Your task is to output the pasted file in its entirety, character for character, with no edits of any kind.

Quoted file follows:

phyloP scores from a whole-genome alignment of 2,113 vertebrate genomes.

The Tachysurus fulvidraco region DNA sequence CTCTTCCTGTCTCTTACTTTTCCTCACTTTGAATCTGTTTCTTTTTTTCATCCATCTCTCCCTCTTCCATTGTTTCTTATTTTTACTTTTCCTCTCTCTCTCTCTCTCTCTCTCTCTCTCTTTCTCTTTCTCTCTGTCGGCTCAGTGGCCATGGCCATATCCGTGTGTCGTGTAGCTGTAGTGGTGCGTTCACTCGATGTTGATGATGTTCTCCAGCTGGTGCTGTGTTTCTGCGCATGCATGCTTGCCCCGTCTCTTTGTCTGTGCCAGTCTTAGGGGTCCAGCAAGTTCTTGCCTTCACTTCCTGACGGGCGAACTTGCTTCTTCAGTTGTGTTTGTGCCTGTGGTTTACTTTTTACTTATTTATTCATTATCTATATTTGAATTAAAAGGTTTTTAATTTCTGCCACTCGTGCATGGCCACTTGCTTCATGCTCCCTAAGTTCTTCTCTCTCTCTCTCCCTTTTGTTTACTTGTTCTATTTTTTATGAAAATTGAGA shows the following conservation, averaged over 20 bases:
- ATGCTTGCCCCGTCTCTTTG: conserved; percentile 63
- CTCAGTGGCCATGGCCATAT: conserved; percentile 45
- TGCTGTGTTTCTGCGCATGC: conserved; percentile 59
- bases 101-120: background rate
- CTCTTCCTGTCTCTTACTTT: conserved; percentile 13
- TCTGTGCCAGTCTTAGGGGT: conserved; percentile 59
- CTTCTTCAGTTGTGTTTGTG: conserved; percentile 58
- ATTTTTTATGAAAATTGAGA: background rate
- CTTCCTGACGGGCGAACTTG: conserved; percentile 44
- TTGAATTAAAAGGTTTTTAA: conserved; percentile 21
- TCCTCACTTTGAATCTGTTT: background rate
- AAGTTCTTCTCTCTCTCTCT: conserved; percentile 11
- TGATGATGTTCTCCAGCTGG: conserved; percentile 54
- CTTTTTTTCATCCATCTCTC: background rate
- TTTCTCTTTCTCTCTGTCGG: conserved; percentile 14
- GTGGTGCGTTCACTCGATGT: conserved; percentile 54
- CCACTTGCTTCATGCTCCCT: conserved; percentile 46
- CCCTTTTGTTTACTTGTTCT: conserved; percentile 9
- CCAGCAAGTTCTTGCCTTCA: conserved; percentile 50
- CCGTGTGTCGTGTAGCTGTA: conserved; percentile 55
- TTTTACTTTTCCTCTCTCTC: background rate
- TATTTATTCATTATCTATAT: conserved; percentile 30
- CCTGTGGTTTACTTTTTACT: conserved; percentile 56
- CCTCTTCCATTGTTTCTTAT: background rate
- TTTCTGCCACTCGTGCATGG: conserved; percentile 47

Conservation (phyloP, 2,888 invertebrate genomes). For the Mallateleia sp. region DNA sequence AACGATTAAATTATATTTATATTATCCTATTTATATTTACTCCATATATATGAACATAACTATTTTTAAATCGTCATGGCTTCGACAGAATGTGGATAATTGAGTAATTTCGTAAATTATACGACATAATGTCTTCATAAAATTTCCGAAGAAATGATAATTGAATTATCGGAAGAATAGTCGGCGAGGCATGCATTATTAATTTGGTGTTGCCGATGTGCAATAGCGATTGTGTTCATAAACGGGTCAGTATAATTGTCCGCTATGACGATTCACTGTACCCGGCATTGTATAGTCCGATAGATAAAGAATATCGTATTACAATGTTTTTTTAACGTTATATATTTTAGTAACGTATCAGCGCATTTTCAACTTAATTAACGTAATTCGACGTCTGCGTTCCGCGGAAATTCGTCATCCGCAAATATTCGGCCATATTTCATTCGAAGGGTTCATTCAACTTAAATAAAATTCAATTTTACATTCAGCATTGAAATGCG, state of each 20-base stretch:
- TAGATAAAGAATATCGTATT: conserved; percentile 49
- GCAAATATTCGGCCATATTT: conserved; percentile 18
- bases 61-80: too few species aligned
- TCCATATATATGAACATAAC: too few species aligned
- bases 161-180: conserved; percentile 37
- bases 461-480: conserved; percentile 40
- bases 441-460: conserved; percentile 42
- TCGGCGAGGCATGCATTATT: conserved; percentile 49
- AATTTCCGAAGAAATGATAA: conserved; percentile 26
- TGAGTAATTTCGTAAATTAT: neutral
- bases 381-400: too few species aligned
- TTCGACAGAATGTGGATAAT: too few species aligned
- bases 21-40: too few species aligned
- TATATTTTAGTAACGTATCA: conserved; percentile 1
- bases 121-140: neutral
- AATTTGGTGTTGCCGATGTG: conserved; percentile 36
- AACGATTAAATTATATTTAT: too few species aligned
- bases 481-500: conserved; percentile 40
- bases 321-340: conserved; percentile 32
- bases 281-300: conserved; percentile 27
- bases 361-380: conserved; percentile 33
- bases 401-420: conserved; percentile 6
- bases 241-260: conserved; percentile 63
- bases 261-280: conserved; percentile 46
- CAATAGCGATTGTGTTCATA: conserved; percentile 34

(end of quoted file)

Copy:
phyloP scores from a whole-genome alignment of 2,113 vertebrate genomes.

The Tachysurus fulvidraco region DNA sequence CTCTTCCTGTCTCTTACTTTTCCTCACTTTGAATCTGTTTCTTTTTTTCATCCATCTCTCCCTCTTCCATTGTTTCTTATTTTTACTTTTCCTCTCTCTCTCTCTCTCTCTCTCTCTCTCTTTCTCTTTCTCTCTGTCGGCTCAGTGGCCATGGCCATATCCGTGTGTCGTGTAGCTGTAGTGGTGCGTTCACTCGATGTTGATGATGTTCTCCAGCTGGTGCTGTGTTTCTGCGCATGCATGCTTGCCCCGTCTCTTTGTCTGTGCCAGTCTTAGGGGTCCAGCAAGTTCTTGCCTTCACTTCCTGACGGGCGAACTTGCTTCTTCAGTTGTGTTTGTGCCTGTGGTTTACTTTTTACTTATTTATTCATTATCTATATTTGAATTAAAAGGTTTTTAATTTCTGCCACTCGTGCATGGCCACTTGCTTCATGCTCCCTAAGTTCTTCTCTCTCTCTCTCCCTTTTGTTTACTTGTTCTATTTTTTATGAAAATTGAGA shows the following conservation, averaged over 20 bases:
- ATGCTTGCCCCGTCTCTTTG: conserved; percentile 63
- CTCAGTGGCCATGGCCATAT: conserved; percentile 45
- TGCTGTGTTTCTGCGCATGC: conserved; percentile 59
- bases 101-120: background rate
- CTCTTCCTGTCTCTTACTTT: conserved; percentile 13
- TCTGTGCCAGTCTTAGGGGT: conserved; percentile 59
- CTTCTTCAGTTGTGTTTGTG: conserved; percentile 58
- ATTTTTTATGAAAATTGAGA: background rate
- CTTCCTGACGGGCGAACTTG: conserved; percentile 44
- TTGAATTAAAAGGTTTTTAA: conserved; percentile 21
- TCCTCACTTTGAATCTGTTT: background rate
- AAGTTCTTCTCTCTCTCTCT: conserved; percentile 11
- TGATGATGTTCTCCAGCTGG: conserved; percentile 54
- CTTTTTTTCATCCATCTCTC: background rate
- TTTCTCTTTCTCTCTGTCGG: conserved; percentile 14
- GTGGTGCGTTCACTCGATGT: conserved; percentile 54
- CCACTTGCTTCATGCTCCCT: conserved; percentile 46
- CCCTTTTGTTTACTTGTTCT: conserved; percentile 9
- CCAGCAAGTTCTTGCCTTCA: conserved; percentile 50
- CCGTGTGTCGTGTAGCTGTA: conserved; percentile 55
- TTTTACTTTTCCTCTCTCTC: background rate
- TATTTATTCATTATCTATAT: conserved; percentile 30
- CCTGTGGTTTACTTTTTACT: conserved; percentile 56
- CCTCTTCCATTGTTTCTTAT: background rate
- TTTCTGCCACTCGTGCATGG: conserved; percentile 47

Conservation (phyloP, 2,888 invertebrate genomes). For the Mallateleia sp. region DNA sequence AACGATTAAATTATATTTATATTATCCTATTTATATTTACTCCATATATATGAACATAACTATTTTTAAATCGTCATGGCTTCGACAGAATGTGGATAATTGAGTAATTTCGTAAATTATACGACATAATGTCTTCATAAAATTTCCGAAGAAATGATAATTGAATTATCGGAAGAATAGTCGGCGAGGCATGCATTATTAATTTGGTGTTGCCGATGTGCAATAGCGATTGTGTTCATAAACGGGTCAGTATAATTGTCCGCTATGACGATTCACTGTACCCGGCATTGTATAGTCCGATAGATAAAGAATATCGTATTACAATGTTTTTTTAACGTTATATATTTTAGTAACGTATCAGCGCATTTTCAACTTAATTAACGTAATTCGACGTCTGCGTTCCGCGGAAATTCGTCATCCGCAAATATTCGGCCATATTTCATTCGAAGGGTTCATTCAACTTAAATAAAATTCAATTTTACATTCAGCATTGAAATGCG, state of each 20-base stretch:
- TAGATAAAGAATATCGTATT: conserved; percentile 49
- GCAAATATTCGGCCATATTT: conserved; percentile 18
- bases 61-80: too few species aligned
- TCCATATATATGAACATAAC: too few species aligned
- bases 161-180: conserved; percentile 37
- bases 461-480: conserved; percentile 40
- bases 441-460: conserved; percentile 42
- TCGGCGAGGCATGCATTATT: conserved; percentile 49
- AATTTCCGAAGAAATGATAA: conserved; percentile 26
- TGAGTAATTTCGTAAATTAT: neutral
- bases 381-400: too few species aligned
- TTCGACAGAATGTGGATAAT: too few species aligned
- bases 21-40: too few species aligned
- TATATTTTAGTAACGTATCA: conserved; percentile 1
- bases 121-140: neutral
- AATTTGGTGTTGCCGATGTG: conserved; percentile 36
- AACGATTAAATTATATTTAT: too few species aligned
- bases 481-500: conserved; percentile 40
- bases 321-340: conserved; percentile 32
- bases 281-300: conserved; percentile 27
- bases 361-380: conserved; percentile 33
- bases 401-420: conserved; percentile 6
- bases 241-260: conserved; percentile 63
- bases 261-280: conserved; percentile 46
- CAATAGCGATTGTGTTCATA: conserved; percentile 34